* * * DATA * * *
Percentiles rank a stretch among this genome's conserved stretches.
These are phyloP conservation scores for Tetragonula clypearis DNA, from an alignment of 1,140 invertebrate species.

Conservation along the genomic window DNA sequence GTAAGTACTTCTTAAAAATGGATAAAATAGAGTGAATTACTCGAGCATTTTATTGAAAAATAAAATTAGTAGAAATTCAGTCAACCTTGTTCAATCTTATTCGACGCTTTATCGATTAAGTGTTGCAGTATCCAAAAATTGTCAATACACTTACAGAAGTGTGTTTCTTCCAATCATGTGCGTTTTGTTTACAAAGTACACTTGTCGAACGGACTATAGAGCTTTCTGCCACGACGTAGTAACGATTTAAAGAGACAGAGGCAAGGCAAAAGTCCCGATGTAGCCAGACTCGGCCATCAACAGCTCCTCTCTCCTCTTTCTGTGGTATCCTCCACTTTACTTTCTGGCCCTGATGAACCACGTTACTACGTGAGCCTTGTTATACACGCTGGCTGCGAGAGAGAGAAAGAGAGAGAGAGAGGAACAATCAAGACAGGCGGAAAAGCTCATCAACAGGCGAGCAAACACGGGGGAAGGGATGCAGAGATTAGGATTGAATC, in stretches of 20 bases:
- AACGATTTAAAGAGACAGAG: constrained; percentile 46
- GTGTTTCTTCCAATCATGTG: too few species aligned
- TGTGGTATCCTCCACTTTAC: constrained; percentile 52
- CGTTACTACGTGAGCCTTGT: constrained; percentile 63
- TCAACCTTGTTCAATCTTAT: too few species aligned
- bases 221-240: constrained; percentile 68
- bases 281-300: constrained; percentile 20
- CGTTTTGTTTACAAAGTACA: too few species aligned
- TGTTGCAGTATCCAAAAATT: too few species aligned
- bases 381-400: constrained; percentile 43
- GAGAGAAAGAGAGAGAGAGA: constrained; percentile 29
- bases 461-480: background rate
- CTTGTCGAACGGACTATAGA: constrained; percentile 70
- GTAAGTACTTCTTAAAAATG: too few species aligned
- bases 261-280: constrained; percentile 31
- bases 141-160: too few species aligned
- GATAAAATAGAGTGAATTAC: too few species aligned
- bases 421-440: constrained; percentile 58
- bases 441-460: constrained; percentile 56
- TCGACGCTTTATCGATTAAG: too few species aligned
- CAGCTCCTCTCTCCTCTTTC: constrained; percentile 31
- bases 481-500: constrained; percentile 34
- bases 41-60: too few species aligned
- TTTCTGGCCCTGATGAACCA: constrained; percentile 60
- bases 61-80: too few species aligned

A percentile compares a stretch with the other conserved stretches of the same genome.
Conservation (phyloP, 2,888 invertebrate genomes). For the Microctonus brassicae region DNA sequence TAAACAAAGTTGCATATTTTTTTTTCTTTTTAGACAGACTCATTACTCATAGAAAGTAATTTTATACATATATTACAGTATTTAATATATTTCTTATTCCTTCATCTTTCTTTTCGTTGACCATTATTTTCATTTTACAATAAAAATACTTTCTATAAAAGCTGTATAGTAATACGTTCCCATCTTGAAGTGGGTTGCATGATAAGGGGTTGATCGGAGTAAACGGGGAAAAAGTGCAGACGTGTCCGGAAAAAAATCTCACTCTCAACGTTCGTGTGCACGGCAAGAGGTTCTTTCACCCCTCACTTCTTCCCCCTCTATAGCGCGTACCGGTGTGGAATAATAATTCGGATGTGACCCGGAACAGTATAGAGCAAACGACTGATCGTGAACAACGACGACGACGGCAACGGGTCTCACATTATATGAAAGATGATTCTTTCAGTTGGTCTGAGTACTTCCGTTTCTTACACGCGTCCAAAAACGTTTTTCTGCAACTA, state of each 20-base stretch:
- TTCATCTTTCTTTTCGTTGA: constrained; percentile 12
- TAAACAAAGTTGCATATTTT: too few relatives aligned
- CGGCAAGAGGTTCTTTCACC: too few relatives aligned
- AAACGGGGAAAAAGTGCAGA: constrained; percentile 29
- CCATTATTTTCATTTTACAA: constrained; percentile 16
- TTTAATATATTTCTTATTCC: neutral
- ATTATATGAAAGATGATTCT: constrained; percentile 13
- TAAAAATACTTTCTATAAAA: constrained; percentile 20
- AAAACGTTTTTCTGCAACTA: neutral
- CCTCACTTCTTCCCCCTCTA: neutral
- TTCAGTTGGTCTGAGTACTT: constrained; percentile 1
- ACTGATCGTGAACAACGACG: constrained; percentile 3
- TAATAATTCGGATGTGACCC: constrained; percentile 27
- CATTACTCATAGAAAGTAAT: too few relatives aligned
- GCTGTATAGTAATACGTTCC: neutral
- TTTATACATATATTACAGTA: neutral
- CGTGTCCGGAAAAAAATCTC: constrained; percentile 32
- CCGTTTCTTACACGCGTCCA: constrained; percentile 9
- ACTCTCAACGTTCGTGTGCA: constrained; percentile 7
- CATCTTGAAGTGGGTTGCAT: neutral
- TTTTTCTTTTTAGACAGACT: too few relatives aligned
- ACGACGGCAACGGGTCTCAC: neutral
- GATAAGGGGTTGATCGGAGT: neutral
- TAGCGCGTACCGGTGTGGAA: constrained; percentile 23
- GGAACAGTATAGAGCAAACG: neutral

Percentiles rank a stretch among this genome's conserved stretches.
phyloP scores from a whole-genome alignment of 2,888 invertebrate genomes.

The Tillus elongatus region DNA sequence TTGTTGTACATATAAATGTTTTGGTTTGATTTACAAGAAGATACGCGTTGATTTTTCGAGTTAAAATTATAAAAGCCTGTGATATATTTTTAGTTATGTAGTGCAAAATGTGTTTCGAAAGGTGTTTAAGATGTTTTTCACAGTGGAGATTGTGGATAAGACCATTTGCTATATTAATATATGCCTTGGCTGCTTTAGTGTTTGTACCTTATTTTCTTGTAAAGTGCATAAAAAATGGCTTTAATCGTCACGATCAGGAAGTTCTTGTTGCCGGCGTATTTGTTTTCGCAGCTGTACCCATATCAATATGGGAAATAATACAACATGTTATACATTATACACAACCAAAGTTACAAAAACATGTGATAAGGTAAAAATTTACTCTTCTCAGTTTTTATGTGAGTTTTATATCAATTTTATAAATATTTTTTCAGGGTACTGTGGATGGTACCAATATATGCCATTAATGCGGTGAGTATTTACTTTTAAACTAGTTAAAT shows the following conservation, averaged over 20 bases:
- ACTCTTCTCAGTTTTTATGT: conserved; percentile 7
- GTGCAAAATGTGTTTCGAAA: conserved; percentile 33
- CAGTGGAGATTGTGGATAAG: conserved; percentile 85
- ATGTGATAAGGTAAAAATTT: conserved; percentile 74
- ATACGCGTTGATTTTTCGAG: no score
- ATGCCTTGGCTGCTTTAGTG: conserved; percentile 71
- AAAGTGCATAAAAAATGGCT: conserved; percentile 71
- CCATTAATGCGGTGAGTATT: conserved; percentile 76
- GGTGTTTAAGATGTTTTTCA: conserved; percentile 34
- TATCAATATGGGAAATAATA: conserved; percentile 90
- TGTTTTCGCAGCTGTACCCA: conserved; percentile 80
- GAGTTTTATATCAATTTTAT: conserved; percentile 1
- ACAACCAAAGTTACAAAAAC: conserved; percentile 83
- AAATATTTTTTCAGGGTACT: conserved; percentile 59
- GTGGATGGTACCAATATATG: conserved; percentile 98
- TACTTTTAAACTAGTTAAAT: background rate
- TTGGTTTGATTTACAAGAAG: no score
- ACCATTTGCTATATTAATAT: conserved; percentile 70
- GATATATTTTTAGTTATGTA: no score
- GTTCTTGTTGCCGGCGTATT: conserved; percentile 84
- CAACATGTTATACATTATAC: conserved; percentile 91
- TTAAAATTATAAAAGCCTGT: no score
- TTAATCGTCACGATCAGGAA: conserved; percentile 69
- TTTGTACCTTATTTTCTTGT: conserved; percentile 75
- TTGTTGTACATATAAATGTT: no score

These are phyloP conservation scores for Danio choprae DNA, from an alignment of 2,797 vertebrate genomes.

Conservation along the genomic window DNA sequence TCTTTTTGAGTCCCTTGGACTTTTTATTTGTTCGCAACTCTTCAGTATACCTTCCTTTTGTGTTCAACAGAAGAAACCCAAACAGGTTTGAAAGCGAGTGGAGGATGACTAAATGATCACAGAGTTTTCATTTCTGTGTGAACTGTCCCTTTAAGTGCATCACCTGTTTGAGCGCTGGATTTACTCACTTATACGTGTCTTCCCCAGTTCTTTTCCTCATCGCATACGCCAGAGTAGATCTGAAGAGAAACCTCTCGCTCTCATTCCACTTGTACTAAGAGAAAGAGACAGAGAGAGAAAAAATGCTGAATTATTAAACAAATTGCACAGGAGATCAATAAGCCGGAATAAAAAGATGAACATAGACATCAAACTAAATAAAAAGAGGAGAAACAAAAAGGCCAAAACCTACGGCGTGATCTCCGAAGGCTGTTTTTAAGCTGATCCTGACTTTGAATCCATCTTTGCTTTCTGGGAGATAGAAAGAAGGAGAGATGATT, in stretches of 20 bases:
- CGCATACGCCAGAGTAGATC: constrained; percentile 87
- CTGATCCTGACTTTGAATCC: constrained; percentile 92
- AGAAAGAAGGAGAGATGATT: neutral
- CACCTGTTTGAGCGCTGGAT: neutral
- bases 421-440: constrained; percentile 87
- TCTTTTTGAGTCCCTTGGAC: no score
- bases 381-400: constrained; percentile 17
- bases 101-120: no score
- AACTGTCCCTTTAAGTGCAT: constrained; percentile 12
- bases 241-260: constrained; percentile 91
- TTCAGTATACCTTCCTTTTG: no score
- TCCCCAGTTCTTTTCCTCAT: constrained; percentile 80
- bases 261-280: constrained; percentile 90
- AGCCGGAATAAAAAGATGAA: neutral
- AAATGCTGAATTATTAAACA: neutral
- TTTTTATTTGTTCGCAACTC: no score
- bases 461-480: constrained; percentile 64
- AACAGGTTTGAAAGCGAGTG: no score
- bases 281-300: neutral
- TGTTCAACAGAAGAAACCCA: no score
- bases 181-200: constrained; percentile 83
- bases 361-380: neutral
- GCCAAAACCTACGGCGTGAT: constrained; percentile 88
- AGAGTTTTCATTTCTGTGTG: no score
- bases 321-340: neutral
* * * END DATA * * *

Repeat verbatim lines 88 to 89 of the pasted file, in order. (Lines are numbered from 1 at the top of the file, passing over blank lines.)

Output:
- AGAAAGAAGGAGAGATGATT: neutral
- CACCTGTTTGAGCGCTGGAT: neutral